Condition number for inversion
C = cond(A)
C = cond(A,p)
Calculate the condition number of a matrix and examine the sensitivity to the inverse calculation.
Create a 2-by-2 matrix.
A = [4.1 2.8; 9.7 6.6];
Calculate the 2-norm condition number of
C = cond(A)
C = 1.6230e+03
Since the condition number of
A is much larger than 1, the matrix is sensitive to the inverse calculation. Calculate the inverse of
A, and then make a small change in the second row of
A and calculate the inverse again.
invA = inv(A)
invA = 2×2 -66.0000 28.0000 97.0000 -41.0000
A2 = [4.1 2.8; 9.671 6.608]
A2 = 2×2 4.1000 2.8000 9.6710 6.6080
invA2 = inv(A2)
invA2 = 2×2 472.0000 -200.0000 -690.7857 292.8571
The results indicate that making a small change in
A can completely change the result of the inverse calculation.
Calculate the 1-norm condition number of a matrix.
Create a 3-by-3 matrix.
A = [1 0 -2; 3 4 6; -1 5 7];
Calculate the 1-norm condition number of
A. The value of the 1-norm condition number for an m-by-n matrix is
where the 1-norm is the maximum absolute column sum of the matrix given by
C = cond(A,1)
C = 18.0000
For this matrix the condition number is not too large, so the matrix is not particularly sensitive to the inverse calculation.
A— Input matrix
A can be either square or rectangular in
Complex Number Support: Yes
p— Norm type
Norm type, specified as one of the values shown in this table.
cond computes the condition number using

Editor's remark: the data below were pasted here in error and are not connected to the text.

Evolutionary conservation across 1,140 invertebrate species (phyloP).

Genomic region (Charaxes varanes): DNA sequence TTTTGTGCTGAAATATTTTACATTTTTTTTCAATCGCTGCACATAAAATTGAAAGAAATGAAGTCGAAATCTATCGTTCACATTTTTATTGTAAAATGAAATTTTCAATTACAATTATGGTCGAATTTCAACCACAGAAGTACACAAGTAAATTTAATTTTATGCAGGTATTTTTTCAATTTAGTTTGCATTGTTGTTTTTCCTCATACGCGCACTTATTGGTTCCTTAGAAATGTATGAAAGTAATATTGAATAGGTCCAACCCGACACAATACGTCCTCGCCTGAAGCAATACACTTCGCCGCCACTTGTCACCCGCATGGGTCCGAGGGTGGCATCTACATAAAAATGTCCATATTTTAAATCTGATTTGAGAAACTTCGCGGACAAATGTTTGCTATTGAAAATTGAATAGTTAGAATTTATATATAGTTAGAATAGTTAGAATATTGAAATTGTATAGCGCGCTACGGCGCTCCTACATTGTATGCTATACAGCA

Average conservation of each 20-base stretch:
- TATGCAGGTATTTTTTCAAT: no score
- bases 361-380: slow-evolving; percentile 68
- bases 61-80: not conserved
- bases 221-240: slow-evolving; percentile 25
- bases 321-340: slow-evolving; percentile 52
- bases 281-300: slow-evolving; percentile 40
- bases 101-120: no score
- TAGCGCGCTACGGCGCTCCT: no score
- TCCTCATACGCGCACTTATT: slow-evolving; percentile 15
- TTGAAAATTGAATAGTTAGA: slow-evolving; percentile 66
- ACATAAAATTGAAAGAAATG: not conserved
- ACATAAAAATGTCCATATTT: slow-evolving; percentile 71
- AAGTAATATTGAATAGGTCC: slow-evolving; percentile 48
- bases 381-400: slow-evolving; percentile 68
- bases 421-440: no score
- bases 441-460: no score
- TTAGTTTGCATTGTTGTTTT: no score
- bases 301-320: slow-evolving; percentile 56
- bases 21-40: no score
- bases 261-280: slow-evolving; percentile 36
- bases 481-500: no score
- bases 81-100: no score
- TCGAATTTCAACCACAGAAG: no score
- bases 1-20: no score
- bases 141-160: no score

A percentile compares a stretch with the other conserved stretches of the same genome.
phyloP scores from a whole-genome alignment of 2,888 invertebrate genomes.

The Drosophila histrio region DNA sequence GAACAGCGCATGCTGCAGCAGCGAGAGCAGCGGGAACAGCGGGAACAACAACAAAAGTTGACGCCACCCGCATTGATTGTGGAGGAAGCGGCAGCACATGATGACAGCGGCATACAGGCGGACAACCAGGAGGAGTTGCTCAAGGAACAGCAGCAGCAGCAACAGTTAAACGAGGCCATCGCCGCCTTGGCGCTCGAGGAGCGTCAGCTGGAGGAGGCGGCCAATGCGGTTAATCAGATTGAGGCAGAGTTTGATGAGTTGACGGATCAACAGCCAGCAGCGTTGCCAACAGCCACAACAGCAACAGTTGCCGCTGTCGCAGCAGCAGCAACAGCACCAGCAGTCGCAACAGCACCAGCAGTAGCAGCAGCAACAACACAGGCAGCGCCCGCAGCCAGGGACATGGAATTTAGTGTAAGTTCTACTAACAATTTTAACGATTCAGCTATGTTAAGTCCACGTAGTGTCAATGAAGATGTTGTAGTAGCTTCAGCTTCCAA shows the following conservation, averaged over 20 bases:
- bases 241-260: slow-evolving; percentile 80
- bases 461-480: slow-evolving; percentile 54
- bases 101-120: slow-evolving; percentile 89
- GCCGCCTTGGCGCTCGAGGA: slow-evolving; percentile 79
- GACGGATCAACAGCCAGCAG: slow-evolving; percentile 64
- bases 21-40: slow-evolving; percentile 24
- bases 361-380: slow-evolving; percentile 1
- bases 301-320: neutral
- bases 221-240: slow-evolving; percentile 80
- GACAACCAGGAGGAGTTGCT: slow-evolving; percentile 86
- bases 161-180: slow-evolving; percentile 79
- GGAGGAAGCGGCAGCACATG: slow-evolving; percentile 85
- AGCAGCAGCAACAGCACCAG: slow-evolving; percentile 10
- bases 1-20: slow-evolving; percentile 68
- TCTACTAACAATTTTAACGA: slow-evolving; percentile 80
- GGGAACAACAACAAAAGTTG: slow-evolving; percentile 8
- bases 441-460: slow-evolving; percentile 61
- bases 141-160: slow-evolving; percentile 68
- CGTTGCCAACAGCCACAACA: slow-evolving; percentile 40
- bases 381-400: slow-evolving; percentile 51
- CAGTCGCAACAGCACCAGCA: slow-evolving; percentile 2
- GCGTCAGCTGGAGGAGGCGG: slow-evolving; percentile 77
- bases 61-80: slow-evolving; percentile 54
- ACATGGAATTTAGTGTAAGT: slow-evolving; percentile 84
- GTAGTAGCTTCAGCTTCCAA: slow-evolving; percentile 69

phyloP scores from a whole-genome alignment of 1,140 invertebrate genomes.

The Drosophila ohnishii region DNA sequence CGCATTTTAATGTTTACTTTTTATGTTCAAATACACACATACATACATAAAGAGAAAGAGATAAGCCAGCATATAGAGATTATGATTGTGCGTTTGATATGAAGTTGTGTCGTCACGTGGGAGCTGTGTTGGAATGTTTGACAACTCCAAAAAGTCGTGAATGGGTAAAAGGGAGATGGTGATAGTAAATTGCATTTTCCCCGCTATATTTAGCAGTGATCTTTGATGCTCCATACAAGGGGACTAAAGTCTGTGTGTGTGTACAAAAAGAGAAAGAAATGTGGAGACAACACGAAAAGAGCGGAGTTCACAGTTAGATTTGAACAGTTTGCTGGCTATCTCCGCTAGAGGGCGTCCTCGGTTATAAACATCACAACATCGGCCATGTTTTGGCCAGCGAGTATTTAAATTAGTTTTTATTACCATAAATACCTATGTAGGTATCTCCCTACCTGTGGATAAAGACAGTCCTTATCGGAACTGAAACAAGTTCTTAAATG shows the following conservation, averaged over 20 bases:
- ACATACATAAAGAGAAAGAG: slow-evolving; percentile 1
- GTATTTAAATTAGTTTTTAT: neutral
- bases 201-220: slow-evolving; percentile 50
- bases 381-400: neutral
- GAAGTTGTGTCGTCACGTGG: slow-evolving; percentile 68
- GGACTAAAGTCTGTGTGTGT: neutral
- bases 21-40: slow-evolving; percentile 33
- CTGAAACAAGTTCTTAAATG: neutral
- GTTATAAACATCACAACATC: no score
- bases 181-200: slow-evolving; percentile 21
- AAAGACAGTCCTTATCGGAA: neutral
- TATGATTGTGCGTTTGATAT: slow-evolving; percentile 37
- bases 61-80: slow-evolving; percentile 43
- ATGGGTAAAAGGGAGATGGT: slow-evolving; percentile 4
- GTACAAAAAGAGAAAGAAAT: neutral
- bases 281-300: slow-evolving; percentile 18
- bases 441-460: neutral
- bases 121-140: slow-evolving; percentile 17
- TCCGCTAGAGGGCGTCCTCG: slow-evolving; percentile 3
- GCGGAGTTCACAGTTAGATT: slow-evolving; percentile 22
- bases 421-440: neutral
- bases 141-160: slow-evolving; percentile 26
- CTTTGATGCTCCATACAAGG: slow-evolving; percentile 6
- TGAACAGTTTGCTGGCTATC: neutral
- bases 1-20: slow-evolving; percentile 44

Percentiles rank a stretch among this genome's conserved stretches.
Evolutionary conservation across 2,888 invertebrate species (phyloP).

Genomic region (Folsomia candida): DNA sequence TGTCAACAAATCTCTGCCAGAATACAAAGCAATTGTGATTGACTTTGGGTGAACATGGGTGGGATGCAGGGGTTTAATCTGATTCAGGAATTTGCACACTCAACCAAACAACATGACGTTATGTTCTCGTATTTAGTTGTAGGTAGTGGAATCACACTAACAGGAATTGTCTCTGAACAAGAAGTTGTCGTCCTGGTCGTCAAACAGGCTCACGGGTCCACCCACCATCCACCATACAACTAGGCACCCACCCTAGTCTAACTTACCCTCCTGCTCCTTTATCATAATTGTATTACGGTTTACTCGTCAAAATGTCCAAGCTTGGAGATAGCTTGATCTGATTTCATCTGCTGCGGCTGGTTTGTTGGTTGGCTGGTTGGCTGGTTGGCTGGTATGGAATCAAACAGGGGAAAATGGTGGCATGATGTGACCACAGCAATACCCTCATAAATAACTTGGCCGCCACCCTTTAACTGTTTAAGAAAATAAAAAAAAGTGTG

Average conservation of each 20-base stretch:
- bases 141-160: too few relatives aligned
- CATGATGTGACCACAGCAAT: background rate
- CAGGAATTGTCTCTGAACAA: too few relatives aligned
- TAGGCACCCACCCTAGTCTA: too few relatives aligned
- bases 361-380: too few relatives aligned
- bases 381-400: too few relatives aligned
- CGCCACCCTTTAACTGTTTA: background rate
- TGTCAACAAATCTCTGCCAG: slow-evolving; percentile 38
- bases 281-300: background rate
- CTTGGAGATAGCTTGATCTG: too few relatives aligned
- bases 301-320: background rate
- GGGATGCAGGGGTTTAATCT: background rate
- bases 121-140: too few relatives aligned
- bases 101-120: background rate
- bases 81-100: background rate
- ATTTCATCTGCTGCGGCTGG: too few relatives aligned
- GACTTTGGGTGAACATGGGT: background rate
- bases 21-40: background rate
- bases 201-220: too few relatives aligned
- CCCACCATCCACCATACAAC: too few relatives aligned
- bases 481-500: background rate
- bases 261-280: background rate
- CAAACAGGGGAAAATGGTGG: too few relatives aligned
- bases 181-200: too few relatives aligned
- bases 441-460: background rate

norm(A,p) * norm(inv(A),p) for values of
p other than 2. See the
norm page for additional
information about these norm types.
Value of p
1-norm condition number
2-norm condition number
Frobenius norm condition number
Infinity norm condition number
cond(A,1) calculates the 1-norm condition
C— Condition number
Condition number, returned as a scalar. Values of
near 1 indicate a well-conditioned matrix, and large values of
C indicate an ill-conditioned matrix. Singular
matrices have a condition number of
A condition number for a matrix and computational task measures how sensitive the answer is to changes in the input data and roundoff errors in the solution process.
The condition number for inversion of a matrix measures the sensitivity of the solution of a system of linear equations to errors in the data. It gives an indication of the accuracy of the results from matrix inversion and the linear equation solution. For example, the 2-norm condition number of a matrix is
In this context, a large condition number indicates that a small change in the
A can lead to larger changes in the output
b in the linear equations Ax =
b and xA =
b. The extreme case is when
A is so poorly
conditioned that it is singular (an infinite condition number), in which case it has
no inverse and the linear equation has no unique solution.
rcond is a more efficient, but less reliable, method of
estimating the condition of a matrix compared to
The algorithm for
cond has three pieces:
p = 2, then
cond uses the
singular value decomposition provided by
svd to find the
ratio of the largest and smallest singular values.
p = 1,
cond calculates the
condition number using the appropriate norm of the input matrix and its
norm(A,p) * norm(inv(A),p).
If the input matrix is sparse, then
cond ignores any
p value and calls